The caregiver/care receiver relationship can be one of the most intimate and impactful connections we experience in this life, yet is a relationship we seldom consider until faced with situations that require such support. Caregivers come in a myriad of forms, and from all walks of life. Many people have the good fortune of supportive family and friends who step in as caregiver: the devoted spouse, the loyal daughter or son, the distant relative or friend who suddenly find themselves showing up from thousands of miles away.

However, many also lack such warm family connections. When close relationships are strained or nonexistent, we must look for caregivers outside of one’s family system. In such situations, social support staff often dedicate hours of effort, searching for qualified caregivers that are a good fit. For some, receiving care from helpers outside the family system provides a layer of privacy and boundary that’s emotionally supportive. For others, receiving care from non-family members can be a difficult process of adjustment. However, as time progresses and trust gets established, caregivers that began their work as strangers can often end up becoming part of a client’s trusted inner circle, regardless of the initial circumstances that brought them together.

On the surface, caregiving can be described in terms of assistance provided with domestic and personal tasks. Yet in a deeper sense, caregiving is a Young man pushing older man in wheelchaircommitment to lend one’s physical and mental agency to another human being, often in extremely specific terms. It’s always helpful when caregivers bring specific skill sets and training to their work with clients. However, in my experience, the best caregivers are simply those who are reliable, kind, communicative, and willing to sit in the unknown with their fellow human beings.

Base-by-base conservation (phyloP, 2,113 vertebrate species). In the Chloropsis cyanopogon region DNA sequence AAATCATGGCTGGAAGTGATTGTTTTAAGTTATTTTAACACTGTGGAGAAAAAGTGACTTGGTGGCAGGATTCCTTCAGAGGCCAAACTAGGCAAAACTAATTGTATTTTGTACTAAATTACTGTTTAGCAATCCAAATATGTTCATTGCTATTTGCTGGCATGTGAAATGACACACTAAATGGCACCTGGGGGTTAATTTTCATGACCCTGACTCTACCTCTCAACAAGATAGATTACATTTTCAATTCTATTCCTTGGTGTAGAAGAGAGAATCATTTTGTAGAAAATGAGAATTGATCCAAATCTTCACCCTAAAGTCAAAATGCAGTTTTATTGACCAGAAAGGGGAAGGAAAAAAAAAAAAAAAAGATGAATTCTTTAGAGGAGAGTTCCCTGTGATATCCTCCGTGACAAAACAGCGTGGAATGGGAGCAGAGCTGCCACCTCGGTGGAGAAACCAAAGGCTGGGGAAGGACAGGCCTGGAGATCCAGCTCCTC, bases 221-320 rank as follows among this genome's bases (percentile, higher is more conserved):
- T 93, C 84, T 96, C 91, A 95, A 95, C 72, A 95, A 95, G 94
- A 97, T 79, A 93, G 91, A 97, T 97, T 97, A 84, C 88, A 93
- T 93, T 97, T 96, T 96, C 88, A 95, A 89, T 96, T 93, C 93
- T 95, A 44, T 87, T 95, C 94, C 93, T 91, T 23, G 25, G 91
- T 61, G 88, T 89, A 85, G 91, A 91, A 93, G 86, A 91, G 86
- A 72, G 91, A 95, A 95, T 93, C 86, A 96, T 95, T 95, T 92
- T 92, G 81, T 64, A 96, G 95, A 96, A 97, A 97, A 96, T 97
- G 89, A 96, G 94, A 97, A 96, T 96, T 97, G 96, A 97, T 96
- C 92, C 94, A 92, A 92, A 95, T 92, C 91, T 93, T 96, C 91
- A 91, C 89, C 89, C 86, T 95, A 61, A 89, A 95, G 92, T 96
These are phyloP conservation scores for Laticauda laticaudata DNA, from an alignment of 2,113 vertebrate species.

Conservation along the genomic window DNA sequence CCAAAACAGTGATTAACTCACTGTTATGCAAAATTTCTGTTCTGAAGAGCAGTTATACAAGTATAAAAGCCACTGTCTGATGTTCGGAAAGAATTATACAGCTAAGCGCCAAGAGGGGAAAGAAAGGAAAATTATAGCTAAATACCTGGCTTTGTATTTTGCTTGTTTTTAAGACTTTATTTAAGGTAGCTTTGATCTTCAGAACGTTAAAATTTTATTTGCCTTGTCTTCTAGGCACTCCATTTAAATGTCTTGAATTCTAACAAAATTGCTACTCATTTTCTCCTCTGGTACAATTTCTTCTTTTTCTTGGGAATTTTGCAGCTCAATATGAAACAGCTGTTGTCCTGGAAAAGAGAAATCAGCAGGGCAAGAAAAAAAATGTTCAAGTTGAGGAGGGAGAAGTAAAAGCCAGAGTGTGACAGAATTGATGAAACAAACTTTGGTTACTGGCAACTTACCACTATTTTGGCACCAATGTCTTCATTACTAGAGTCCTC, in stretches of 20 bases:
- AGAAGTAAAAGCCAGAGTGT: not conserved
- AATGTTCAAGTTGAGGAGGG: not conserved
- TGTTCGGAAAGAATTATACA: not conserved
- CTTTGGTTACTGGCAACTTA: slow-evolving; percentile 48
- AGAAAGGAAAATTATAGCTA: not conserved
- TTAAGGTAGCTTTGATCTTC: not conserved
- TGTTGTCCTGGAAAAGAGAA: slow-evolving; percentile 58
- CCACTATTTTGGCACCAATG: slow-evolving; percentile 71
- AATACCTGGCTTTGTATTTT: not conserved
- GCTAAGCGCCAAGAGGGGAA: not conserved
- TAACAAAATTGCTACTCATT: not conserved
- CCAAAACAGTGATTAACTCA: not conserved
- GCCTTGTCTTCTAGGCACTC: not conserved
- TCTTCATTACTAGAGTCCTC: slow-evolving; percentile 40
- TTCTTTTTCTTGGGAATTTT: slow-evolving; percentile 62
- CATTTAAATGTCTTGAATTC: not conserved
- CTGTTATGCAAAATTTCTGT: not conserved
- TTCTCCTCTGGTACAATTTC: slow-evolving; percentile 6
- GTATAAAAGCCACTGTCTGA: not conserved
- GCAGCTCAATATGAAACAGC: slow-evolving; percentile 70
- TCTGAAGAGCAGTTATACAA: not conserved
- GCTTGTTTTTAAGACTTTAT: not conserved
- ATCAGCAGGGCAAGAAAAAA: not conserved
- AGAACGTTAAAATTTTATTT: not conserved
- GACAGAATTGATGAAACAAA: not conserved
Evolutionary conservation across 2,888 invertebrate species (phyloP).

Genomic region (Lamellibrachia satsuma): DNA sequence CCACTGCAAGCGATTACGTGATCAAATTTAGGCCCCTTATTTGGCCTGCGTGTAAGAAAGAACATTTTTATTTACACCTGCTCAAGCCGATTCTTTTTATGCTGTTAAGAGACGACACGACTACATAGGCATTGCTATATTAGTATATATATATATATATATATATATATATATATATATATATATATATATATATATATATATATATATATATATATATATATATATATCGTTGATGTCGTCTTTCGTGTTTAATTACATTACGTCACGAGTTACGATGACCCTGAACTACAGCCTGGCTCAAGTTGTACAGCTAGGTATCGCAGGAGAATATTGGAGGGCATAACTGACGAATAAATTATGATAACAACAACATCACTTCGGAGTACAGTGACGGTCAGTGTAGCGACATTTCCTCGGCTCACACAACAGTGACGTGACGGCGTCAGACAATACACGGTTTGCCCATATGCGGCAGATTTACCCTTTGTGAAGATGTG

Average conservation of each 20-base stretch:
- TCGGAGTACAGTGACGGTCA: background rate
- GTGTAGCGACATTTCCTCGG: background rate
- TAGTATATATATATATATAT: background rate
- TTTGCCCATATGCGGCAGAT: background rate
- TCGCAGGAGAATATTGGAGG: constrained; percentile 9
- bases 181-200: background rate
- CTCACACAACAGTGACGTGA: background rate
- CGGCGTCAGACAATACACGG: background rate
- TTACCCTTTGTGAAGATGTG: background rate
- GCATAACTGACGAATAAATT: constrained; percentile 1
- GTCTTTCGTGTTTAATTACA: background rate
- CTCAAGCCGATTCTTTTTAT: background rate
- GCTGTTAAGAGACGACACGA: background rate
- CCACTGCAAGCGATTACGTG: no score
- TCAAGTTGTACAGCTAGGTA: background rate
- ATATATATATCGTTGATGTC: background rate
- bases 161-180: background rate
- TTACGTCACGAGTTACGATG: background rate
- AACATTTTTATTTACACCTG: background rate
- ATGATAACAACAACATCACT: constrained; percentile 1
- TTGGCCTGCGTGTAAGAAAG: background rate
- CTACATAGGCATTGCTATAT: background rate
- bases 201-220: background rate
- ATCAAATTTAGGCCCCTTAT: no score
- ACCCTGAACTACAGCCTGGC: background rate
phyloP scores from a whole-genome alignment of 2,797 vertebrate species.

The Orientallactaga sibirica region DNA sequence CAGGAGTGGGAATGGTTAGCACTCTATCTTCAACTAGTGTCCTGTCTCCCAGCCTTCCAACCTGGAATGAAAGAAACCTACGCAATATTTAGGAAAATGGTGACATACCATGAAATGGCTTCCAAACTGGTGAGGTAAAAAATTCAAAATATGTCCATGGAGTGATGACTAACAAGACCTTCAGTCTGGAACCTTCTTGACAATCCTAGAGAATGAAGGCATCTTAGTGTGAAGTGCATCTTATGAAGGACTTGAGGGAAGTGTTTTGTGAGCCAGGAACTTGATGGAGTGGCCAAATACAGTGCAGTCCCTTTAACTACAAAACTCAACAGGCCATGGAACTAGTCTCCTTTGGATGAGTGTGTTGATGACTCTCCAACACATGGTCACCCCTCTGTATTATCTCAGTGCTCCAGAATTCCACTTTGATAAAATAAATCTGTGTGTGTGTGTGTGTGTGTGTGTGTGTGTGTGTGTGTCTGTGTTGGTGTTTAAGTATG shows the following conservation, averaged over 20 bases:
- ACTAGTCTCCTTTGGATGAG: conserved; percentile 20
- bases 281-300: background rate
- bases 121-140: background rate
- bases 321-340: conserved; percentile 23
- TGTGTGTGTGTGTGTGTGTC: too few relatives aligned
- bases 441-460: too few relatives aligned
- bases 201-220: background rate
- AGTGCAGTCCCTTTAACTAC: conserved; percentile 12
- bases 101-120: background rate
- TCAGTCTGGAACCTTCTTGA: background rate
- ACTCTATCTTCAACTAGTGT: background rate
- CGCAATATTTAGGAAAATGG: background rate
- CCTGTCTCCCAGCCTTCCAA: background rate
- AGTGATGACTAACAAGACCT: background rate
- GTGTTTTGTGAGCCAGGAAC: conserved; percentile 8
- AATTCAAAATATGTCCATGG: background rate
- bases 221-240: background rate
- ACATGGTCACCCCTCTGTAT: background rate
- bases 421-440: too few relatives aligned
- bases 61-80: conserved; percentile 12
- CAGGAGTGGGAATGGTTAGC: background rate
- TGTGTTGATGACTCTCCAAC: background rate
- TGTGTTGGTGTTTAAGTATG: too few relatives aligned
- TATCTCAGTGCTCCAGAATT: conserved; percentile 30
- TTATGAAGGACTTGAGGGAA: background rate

Over the past year I have gained an ever greater appreciation for the critical role played by caregivers throughout the COVID-19 pandemic. Many caregivers suddenly found themselves as part of a vulnerable person’s “pod” of trusted individuals. In addition to the regular tasks and responsibilities already undertaken, many caregivers were suddenly called upon to function as liaison between a world in the grips of a global pandemic, their vulnerable client in need of groceries and supplies. As vaccines have become more widely available in recent months, it is often the caregivers that help the most vulnerable among us access these treatments that are most needed.

As a palliative care social worker helping via telehealth, there are a huge number of assessments, interventions, and tools in my tool box. Access to medical staff, colleagues, and agency contacts can all be leveraged for patients in times of need. Yet for all of these awesome connections, they are useless for a person who is unable to click on a Zoom link or pick up the phone. Countless times, caregivers have served as the essential bridge, making it possible for telehealth doctors, nurses, social workers, and chaplains to do our jobs. When working across these digital and geographic divides, caregivers often play an essential role in communicating critical information about pain levels, changes in clients’ physical and mental capacities, and other challenges inside the home.

In essence, our pursuit to provide compassionate care to everyone, everywhere would often not be possible without the partnership with caregivers inside the home.

Bryan Kraus

Bryan Kraus, MSW is a palliative care social worker with Resolution Care. When not caring for clients with life-limiting illnesses, Bryan can also be seen engaging with community through his music endeavors as guitarist in Humboldt County’s Grateful Getdown.